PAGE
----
Saturday, September 24, 2011

So what went wrong? Or was it right?

Only a week has passed, so I thought it would be a good time to take stock and offer some thoughts on what went wrong at the SourdoughBaker Cafe.  And some thoughts on what went right.

What went wrong:
1/. We embarked on a very labour intensive enterprise, without a clear idea of how labour intensive it would be. Thus, with our initial turnover, we could not afford to pay market rates for labour. Thus, we had trouble attracting and retaining staff.
2/. We had no capital to begin with - and in 18 months of operation, we only managed to attract $20K in little bits here and there. The equipment we were able to purchase was minimal with this budget - for the first year, we made all the doughs by hand! (One wonders how much that cost in labour!)
3/. Because I had to be so focussed on the operation of the cafe, attracting people to help with the not inconsiderable task of looking after the business side was essential. However, it is really hard to find people who have the skills to tackle this role. If they can be found, it's even harder to ask them to work for nothing! We needed someone fully functioning in this role who is NOT operational, and we got me, occasionally. In the end, the back side of the business became a heavy load I simply couldn't carry alone. This part of the business can really bite you when you neglect it, and it did.

But we also managed to get a lot right too.
1/. Our team grew highly skilled, and good at operating the business.
2/. We made some world class bread, coffee and food...most of the time.
3/. We communicated some of the concepts behind our enterprise to the general public effectively, and in turn, the general public embraced us.
4/. We established a professional, human and intelligent place where all people felt welcomed and warmly accommodated. We had some great conversations, some great moments...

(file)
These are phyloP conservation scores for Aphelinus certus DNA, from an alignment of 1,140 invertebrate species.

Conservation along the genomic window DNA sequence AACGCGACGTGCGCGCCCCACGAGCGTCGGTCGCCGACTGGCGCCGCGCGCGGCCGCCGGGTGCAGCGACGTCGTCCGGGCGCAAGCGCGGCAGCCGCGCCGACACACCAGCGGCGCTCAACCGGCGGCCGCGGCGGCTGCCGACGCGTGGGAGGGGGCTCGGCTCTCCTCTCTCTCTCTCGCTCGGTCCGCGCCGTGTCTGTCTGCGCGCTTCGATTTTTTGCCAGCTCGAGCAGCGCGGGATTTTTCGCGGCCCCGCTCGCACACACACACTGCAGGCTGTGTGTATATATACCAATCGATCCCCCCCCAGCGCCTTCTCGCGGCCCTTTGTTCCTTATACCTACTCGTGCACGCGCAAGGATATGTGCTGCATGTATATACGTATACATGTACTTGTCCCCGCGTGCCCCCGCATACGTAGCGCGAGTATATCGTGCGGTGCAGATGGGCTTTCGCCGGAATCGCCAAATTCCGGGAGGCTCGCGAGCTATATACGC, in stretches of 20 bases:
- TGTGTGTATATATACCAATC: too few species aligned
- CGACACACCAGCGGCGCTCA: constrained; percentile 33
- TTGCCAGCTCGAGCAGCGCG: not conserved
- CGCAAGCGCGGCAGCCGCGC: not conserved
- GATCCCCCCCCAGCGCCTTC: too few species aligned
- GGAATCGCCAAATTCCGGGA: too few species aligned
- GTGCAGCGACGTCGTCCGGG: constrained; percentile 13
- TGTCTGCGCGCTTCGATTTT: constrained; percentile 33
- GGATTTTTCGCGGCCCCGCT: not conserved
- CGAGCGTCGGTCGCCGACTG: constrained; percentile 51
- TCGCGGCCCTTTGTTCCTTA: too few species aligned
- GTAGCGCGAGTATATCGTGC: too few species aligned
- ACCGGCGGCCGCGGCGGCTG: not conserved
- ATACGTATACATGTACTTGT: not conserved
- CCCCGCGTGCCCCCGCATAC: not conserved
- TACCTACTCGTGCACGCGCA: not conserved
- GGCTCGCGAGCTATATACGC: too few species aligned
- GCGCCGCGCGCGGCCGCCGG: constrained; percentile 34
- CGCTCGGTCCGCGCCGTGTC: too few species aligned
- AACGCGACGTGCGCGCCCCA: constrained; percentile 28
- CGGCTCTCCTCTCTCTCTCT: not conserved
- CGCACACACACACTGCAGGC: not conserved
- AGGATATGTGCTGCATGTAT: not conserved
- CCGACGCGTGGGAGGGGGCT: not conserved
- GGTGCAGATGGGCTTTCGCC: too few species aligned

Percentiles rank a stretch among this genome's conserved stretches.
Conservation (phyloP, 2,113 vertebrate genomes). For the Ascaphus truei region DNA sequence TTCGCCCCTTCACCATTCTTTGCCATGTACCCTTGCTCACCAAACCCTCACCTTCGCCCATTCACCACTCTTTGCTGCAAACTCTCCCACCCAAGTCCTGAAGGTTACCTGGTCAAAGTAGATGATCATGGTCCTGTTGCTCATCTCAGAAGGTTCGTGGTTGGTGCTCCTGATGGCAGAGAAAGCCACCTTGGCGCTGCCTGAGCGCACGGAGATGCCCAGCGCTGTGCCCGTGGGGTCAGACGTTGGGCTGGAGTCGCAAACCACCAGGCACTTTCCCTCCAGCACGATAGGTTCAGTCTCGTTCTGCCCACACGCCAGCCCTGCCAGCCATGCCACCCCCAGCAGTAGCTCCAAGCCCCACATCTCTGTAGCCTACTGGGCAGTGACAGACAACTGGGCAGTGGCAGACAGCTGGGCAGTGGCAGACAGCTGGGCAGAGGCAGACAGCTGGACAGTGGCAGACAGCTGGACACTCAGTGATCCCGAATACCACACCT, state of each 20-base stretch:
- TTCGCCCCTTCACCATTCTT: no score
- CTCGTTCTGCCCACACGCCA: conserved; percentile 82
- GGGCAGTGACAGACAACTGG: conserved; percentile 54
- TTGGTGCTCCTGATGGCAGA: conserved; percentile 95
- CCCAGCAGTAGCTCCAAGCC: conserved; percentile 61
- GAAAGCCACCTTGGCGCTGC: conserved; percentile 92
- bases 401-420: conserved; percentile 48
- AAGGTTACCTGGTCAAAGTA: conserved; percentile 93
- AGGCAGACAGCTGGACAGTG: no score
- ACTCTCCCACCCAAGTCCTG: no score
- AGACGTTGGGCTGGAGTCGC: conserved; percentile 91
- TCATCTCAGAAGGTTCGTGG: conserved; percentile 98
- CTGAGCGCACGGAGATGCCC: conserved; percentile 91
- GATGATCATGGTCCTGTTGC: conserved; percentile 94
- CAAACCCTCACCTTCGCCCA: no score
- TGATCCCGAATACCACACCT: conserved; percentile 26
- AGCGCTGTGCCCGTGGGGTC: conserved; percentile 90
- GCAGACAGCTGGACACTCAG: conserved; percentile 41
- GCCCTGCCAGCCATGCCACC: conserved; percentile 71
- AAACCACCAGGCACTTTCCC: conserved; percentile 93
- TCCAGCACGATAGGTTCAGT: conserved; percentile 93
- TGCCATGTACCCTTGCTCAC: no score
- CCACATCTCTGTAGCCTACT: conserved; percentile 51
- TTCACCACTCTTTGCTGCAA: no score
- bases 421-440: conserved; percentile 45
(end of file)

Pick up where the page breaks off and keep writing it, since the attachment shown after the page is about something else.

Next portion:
5/. We developed a series of technologies that effectively meant that our cafe had virtually no waste. If you have been in the bakery or cafe business, you will be aware of how much waste there is. While growing soil out of food waste is often done, our methods meant that our waste became fuel. This is probably the most significant thing to emerge from this experiment in social enterprise.
6/. We also refined our woodfired technology to the point where it cost less to run than equivalent equipment powered by gas OR electricity.  There are significant advancements available to us in the future here, with Bertha 2 currently on the drawing board.
7/. We got our sourdough classes up and running and fully booked. We got some decent bakers trained too.
8/. We got lots of media attention, and built a solid customer base from all around the country, as well as Newcastle.

The list of things we got right isn't finished. As I reflect on these, there are a lot more rights than wrongs, and they are bigger rights than wrongs too. But the SourdoughBaker Cafe is gone anyway. For now.

But you can't hold this baker down for long, and in an upcoming post, I'll be able to tell you what's happening in the very near, as usual, keep an eye on this space!

1 comment:

  1. Dear Warwick,
    As someone whose career has included supporting the development of small businesses and watched my father develop a very successful travel business I admire the courage, tenacity and sheer bloody commitment of people such as yourself. Whatever fate throws at you, you seem admirably equipped to spit in its eye and grow and develop your fantastic business.

    I look forward to hearing the next chapter of this amazing journey and I wish you every success as you enter the next phase of this venture

    All the Best